Breaking News: E-Books Rife with Typos … Film at Eleven
October 31, 2012 | 2:00 pm
On The Verge, new e-book reader Laura June comes to the same realization as quite a few of her forebears (including me) over the last few years: in emphasized orange all-capital header-sized letters: “e-books are apparently lousy with typos.” She brings up the example of Umberto Eco’s Foucalt’s Pendulum, a still-in-print book by a living author translated from Italian at great trouble and expense, which features a number of c-for-e OCR errors:
I’ve found other typos in other books too, but statistics on this are hard to come by, and since I’ve only been using an e-reader for a few weeks, I don’t have much history to go on. But I’ve asked around a lot and everyone I’ve talked to since noticing this shocking fact has basically said the same thing: in their experience, they’ve seen more typos in ebooks than in their printed counterparts.
She discusses the typo-reporting procedures for Apple and Amazon, and notes that some Amazon devices and applications offer the ability to report typos, but it’s unclear how or whether the typos are dealt with. She is under the understanding that Amazon does not allow publishers to push updates to their books. (Which doesn’t explain how Neal Stephenson’s Reamde famously got typofixed last year. Perhaps it was just egregious enough that Amazon made an exception?) She thinks typo fixing should be a great potential application for crowdsourcing, but there doesn’t seem to be a lot actually happening in this regard.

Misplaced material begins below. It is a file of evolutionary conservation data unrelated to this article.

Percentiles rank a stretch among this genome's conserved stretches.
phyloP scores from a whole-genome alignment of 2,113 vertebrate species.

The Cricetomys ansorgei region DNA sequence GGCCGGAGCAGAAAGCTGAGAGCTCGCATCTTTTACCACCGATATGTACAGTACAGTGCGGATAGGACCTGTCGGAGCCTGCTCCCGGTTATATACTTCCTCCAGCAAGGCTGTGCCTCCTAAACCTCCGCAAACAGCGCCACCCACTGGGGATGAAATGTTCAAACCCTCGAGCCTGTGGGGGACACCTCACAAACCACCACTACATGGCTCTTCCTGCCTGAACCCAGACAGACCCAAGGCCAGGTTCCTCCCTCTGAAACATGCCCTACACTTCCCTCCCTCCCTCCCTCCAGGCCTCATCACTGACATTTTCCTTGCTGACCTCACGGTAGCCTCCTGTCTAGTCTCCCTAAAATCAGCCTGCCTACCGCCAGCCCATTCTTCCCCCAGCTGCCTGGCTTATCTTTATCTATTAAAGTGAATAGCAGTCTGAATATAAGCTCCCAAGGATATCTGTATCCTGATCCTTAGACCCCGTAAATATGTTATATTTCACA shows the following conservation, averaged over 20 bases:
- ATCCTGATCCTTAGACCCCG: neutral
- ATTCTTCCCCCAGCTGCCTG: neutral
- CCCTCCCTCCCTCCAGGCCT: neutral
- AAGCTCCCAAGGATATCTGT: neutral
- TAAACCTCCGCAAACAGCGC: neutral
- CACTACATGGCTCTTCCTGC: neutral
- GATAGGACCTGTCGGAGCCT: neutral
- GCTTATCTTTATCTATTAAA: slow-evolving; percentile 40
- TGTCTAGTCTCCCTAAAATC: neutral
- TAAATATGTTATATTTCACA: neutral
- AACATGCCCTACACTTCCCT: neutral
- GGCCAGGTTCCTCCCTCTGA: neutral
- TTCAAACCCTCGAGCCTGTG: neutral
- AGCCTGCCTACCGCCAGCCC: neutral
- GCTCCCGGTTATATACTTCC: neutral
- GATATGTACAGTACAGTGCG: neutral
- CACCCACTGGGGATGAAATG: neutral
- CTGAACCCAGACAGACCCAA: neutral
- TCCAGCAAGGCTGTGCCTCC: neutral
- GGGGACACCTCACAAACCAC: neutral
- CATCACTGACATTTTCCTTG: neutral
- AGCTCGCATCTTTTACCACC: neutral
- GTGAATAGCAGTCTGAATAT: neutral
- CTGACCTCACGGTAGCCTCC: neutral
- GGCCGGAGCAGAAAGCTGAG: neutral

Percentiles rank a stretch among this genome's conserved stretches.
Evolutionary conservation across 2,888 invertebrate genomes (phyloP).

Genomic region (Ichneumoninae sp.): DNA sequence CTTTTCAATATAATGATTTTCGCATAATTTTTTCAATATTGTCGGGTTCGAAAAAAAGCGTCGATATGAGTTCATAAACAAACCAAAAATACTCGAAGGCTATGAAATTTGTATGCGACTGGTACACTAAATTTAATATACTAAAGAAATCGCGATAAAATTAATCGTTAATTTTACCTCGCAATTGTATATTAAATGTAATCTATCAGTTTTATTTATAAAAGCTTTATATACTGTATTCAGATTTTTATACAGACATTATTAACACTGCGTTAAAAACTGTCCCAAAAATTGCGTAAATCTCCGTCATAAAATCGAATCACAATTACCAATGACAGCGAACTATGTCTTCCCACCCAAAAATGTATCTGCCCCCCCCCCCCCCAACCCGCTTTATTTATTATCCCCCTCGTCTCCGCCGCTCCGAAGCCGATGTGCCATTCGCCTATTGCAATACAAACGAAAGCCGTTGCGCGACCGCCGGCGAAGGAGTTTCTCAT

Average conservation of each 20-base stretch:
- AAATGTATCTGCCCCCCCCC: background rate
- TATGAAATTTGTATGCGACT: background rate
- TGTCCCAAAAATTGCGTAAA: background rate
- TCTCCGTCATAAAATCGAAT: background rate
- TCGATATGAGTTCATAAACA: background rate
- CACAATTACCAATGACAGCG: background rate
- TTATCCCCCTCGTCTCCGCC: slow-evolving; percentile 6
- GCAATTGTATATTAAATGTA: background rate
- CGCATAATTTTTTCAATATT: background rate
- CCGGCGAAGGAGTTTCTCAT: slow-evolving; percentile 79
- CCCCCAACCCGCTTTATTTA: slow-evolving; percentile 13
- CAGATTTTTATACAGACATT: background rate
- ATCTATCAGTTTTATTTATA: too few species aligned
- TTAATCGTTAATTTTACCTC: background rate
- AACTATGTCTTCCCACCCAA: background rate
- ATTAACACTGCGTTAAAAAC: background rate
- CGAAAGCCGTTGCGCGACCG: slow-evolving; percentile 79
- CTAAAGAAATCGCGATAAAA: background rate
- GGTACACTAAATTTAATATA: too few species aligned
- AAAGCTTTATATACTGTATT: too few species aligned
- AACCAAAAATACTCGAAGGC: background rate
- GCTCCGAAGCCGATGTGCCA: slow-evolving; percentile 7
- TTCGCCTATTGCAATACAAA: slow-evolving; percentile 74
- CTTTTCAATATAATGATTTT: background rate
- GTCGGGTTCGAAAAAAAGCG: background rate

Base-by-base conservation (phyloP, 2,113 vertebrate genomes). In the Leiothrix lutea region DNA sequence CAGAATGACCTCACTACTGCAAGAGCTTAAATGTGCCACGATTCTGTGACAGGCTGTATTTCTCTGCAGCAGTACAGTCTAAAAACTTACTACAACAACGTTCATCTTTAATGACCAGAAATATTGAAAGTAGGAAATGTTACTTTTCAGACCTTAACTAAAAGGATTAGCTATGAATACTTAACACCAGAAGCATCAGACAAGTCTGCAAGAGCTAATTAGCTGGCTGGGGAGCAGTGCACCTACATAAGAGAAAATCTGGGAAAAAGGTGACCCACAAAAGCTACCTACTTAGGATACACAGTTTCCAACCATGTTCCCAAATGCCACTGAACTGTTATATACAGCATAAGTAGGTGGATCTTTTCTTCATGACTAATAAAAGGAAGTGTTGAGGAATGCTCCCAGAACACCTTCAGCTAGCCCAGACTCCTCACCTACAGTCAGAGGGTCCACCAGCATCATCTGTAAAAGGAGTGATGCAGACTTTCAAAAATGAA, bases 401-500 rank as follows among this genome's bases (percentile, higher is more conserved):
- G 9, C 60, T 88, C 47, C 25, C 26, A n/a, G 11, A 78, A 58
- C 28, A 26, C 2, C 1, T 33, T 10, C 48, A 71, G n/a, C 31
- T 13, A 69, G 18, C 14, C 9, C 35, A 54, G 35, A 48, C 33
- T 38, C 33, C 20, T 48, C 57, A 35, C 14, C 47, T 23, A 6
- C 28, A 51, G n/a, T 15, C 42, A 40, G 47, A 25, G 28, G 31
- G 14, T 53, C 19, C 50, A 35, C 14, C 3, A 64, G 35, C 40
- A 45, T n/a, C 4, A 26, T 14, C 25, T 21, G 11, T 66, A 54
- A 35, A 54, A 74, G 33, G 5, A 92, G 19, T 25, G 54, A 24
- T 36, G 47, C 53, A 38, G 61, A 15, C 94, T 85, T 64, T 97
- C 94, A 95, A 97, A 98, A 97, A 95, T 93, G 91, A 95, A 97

Of course, the reason behind that is probably the same reason as a lot of the bureaucratic problems that plague e-books—built-in barriers as a result of legacy publishing contracts. Amazon may not be inclined to let publishers push updates (though apparently this may not be uniformly true, given the Reamde thing and this example from 2010), but neither can it make corrections on its own without publisher permission.
It occurs to me that it’s more than a little crazy the e-book market is this far along and there are still all these blatant typos out there. Did early paperbacks have this problem? I can’t imagine any author or publisher wants to have typo egg all over their faces, but in some cases it still doesn’t seem like they’re paying a whole lot of attention.
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